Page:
Never fell into the .com, though some people tried to get me there. I just never saw the logic in spending money to build something you give away for free. If your company doesn't make money, it is only a matter of time.

    I also never went in debt, thinking that it is a bad way to live live - owing somebody else money. I bought the toys I wanted to buy, bought the books I wanted to buy, and rented the house I wanted to rent.

    What finally got to me is realizing that I was a slave to government. Not having any debt or wife(s) or children, I was their money cow. Every paycheck I would get pissed off, seeing how much I was not getting. I saw a great quote somewhere that said: "the only way not to pay an income tax is to have no income". So, I quit, and have no income. (And don't bother with the anti-patriotic malarchy - look at every bill you pay and everything you buy and find out the taxes you are paying outside of income, and tell me they don't have enough).

    Well, that was fun.
  • by Fatal Darkness (18549) on Thursday October 10, 2002 @03:06PM (#4426356)

    I'm reading alot of whining from those with college-degrees complaining about how those who didn't go to college were able to be as successful as those who did. Now these so-called "educated" types are expressing satisfaction that those who didn't have this education are getting what they deserve. Let me tell you why this is the wrong attitude.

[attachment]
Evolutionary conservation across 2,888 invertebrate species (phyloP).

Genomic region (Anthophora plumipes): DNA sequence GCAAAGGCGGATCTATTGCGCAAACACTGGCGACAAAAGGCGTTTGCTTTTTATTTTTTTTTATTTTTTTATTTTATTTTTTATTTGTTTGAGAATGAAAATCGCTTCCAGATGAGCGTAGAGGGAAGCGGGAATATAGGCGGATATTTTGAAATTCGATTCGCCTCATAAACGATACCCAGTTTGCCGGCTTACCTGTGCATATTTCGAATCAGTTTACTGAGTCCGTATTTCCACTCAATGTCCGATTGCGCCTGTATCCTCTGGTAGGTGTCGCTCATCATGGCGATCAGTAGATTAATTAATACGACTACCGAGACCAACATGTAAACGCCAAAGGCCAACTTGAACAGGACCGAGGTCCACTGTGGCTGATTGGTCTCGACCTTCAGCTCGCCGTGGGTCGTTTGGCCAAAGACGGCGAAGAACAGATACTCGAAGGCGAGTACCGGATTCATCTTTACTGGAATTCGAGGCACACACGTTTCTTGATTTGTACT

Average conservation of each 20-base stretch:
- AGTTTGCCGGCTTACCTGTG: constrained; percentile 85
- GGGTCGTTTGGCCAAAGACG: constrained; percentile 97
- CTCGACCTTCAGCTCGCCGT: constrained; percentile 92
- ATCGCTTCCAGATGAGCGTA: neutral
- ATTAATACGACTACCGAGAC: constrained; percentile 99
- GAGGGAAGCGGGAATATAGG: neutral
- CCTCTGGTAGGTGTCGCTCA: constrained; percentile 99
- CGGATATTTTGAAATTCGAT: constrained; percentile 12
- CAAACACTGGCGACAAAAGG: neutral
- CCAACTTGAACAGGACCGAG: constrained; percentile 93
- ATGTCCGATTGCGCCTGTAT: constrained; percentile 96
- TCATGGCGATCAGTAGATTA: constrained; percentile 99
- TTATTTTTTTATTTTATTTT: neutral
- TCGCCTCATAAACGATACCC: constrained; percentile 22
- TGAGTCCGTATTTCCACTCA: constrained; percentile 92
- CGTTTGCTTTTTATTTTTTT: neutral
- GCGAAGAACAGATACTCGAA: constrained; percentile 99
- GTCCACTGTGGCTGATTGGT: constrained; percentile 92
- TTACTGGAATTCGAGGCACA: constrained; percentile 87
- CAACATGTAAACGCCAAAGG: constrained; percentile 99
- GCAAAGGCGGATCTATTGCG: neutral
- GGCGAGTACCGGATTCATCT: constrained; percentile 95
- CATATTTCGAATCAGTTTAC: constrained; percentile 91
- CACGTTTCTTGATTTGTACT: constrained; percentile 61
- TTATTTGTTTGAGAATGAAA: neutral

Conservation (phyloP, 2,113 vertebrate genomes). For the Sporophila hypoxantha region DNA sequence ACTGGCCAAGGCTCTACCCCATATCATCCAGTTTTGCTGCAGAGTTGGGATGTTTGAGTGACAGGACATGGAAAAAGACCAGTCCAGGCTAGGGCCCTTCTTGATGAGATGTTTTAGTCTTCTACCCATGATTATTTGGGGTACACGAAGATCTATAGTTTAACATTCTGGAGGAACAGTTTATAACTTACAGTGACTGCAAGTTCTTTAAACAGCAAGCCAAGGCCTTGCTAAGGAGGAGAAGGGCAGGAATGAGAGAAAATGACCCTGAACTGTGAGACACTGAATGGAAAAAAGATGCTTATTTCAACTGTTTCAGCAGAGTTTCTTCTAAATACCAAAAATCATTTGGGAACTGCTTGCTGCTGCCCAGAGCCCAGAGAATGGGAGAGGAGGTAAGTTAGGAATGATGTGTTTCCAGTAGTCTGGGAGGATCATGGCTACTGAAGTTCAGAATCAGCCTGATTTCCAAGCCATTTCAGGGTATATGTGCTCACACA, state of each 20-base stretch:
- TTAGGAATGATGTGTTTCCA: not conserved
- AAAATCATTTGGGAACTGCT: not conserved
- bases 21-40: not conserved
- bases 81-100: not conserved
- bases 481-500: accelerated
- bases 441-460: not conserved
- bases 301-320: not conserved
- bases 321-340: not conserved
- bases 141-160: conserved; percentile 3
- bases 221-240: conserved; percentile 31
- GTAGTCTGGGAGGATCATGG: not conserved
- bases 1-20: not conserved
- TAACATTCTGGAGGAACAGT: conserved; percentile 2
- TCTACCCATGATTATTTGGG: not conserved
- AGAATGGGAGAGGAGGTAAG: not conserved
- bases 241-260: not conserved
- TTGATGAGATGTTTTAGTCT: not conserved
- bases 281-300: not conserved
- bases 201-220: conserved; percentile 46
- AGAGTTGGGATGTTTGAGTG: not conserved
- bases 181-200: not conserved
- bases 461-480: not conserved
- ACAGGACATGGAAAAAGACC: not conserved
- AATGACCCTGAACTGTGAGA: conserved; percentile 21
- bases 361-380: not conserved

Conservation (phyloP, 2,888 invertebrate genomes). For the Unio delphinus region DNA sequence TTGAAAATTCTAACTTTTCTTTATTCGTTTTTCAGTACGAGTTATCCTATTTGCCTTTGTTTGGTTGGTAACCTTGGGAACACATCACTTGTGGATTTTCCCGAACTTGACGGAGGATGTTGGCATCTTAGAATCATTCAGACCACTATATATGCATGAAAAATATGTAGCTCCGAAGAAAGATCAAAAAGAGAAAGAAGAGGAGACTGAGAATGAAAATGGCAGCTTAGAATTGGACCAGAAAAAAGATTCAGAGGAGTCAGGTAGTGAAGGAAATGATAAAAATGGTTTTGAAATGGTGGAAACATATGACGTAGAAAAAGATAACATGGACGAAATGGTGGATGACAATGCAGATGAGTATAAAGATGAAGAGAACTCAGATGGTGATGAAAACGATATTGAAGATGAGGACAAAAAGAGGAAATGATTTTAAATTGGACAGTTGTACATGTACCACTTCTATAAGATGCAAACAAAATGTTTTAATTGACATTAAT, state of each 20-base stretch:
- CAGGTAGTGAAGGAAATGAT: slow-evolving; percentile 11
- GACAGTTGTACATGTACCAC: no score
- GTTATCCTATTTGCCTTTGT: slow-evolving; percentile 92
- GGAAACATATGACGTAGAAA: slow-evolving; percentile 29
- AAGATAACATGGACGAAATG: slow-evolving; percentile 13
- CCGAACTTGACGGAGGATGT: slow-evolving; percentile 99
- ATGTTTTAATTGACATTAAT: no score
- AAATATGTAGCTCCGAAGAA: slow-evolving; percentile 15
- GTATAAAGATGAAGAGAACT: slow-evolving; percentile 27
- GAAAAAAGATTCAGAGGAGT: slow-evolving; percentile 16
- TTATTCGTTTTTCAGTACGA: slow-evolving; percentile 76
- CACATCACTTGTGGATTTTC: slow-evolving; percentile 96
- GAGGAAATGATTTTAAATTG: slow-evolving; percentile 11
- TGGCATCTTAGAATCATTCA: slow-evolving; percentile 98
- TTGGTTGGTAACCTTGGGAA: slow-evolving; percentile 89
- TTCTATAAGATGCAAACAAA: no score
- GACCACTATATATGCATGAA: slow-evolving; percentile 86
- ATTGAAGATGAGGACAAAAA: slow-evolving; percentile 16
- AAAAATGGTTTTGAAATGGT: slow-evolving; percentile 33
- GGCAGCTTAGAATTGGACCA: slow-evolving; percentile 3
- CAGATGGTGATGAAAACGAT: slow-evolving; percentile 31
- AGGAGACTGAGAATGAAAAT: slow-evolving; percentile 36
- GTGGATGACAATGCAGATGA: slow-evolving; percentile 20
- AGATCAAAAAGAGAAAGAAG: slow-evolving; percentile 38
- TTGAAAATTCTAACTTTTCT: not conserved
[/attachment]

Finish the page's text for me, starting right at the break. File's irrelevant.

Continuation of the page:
First off, "higher-education" is just another business out to make money. Colleges market by convincing us that we'll never amount to anything unless we shell $40k for an "education."

    Second of all, college-degrees are simply how our society enforces an unofficial cast-system. Yes, its true. The only degrees of any measurable worth are from universities oriented for people who come from wealthy families and can put 100% of their life into school. To rest of us, people who aren't supported 100% from mommy and daddy and actually have to work for a living, this so called education is out of reach for us. As long as companies continue to discriminate based on degrees, this ensures the wealthy stay wealthy, and the lower classes stay were they are.

    As for student loans, this is a very risky gamble. There is no guarantee that after taking out such a loan that one will magically find a high-paying job to justify the time and money spent on the education. Also, student aid and loans usually don't provide enough to pay for school, books *and* that person's cost of living expenses. Usually, people who take this path still have to work at least part time to support themselves at an extremely modest (i.e. poor) life style. It is not possible to complete a degree in only four years this way. It could take as long as 8-10 years for a bacheler's degree in many fields. Who wants to live the life style of a starving-student for that long if there are better ways?